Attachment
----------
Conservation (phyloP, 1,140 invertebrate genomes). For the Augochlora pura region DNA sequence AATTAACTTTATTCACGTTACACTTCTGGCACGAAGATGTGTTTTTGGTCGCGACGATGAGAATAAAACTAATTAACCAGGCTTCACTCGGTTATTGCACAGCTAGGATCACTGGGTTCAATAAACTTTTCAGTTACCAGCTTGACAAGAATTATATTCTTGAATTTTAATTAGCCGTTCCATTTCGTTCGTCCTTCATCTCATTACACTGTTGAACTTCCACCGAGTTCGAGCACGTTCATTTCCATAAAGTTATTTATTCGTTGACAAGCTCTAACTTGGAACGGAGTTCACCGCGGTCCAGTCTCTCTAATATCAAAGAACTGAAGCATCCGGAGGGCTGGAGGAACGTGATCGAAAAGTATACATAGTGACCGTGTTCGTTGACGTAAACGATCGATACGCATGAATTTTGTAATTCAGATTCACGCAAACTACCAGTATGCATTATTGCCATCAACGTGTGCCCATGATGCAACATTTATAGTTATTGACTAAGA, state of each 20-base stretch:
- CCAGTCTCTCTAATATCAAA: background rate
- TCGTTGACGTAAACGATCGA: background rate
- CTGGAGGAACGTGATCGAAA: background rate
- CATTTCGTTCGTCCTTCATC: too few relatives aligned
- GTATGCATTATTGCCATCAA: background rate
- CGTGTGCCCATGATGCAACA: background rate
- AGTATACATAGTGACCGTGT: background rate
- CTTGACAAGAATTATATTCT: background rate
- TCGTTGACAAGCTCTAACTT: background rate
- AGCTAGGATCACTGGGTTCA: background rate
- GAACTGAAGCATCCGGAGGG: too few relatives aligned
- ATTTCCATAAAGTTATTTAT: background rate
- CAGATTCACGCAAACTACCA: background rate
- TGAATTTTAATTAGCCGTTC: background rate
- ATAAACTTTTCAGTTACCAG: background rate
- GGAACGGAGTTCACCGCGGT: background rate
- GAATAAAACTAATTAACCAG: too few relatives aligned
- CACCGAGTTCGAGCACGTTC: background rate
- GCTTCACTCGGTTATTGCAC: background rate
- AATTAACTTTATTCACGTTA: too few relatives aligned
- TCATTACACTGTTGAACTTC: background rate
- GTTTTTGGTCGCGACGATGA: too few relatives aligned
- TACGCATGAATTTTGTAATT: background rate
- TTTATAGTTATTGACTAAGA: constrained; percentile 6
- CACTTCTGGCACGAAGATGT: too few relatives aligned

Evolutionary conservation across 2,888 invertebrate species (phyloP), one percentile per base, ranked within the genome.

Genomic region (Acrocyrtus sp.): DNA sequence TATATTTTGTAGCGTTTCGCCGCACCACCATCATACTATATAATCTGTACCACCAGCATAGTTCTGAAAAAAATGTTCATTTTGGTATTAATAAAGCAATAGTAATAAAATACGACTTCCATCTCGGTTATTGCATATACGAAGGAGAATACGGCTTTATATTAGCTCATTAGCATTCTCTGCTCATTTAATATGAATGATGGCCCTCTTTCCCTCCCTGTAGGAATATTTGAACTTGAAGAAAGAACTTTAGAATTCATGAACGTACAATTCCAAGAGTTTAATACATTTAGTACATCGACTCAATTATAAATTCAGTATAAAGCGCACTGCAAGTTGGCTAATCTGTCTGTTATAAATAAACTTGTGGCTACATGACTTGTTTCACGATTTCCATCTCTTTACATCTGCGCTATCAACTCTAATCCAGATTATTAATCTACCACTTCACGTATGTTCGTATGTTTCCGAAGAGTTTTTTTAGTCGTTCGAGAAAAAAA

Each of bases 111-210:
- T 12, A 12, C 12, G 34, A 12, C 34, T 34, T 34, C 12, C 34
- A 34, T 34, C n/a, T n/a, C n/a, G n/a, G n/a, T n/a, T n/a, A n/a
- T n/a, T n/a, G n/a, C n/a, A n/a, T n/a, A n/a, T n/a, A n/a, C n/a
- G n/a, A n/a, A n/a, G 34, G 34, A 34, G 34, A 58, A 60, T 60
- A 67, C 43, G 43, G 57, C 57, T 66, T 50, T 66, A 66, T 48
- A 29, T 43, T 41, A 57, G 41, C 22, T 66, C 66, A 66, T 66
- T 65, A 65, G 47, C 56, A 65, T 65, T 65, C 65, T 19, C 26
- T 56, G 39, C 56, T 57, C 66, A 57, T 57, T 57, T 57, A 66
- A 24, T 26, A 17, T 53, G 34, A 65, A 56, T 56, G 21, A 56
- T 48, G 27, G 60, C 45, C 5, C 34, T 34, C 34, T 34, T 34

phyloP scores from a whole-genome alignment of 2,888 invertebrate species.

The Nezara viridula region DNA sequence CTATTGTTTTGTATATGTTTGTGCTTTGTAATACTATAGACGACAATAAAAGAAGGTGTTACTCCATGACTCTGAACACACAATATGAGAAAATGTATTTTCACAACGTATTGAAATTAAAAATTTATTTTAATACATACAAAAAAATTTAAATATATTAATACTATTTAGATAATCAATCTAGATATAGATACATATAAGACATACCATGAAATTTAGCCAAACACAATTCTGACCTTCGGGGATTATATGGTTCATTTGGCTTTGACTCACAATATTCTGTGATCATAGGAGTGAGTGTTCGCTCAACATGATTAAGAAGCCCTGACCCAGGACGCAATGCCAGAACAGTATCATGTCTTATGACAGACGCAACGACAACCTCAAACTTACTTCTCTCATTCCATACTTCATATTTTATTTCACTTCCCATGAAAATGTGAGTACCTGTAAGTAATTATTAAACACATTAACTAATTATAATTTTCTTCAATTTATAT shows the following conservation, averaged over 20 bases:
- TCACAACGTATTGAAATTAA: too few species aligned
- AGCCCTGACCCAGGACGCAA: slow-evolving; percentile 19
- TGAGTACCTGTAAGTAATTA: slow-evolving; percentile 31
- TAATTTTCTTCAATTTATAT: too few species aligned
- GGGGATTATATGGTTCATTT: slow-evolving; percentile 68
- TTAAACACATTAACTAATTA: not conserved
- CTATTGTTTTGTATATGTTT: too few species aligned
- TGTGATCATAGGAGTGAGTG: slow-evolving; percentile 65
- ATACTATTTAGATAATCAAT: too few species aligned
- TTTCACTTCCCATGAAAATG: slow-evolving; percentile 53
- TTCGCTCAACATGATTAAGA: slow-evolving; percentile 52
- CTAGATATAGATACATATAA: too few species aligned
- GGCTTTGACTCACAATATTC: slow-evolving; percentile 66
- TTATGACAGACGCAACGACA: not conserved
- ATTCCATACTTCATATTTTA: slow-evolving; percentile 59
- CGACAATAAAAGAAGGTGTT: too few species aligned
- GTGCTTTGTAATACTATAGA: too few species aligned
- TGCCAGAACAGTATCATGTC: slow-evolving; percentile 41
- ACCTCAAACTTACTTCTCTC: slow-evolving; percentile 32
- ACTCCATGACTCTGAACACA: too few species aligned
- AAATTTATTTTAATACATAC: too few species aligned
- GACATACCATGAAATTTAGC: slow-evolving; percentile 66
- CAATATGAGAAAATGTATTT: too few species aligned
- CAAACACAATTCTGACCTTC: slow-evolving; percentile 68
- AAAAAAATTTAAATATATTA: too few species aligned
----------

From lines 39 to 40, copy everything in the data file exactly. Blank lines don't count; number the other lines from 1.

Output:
- T 48, G 27, G 60, C 45, C 5, C 34, T 34, C 34, T 34, T 34

phyloP scores from a whole-genome alignment of 2,888 invertebrate species.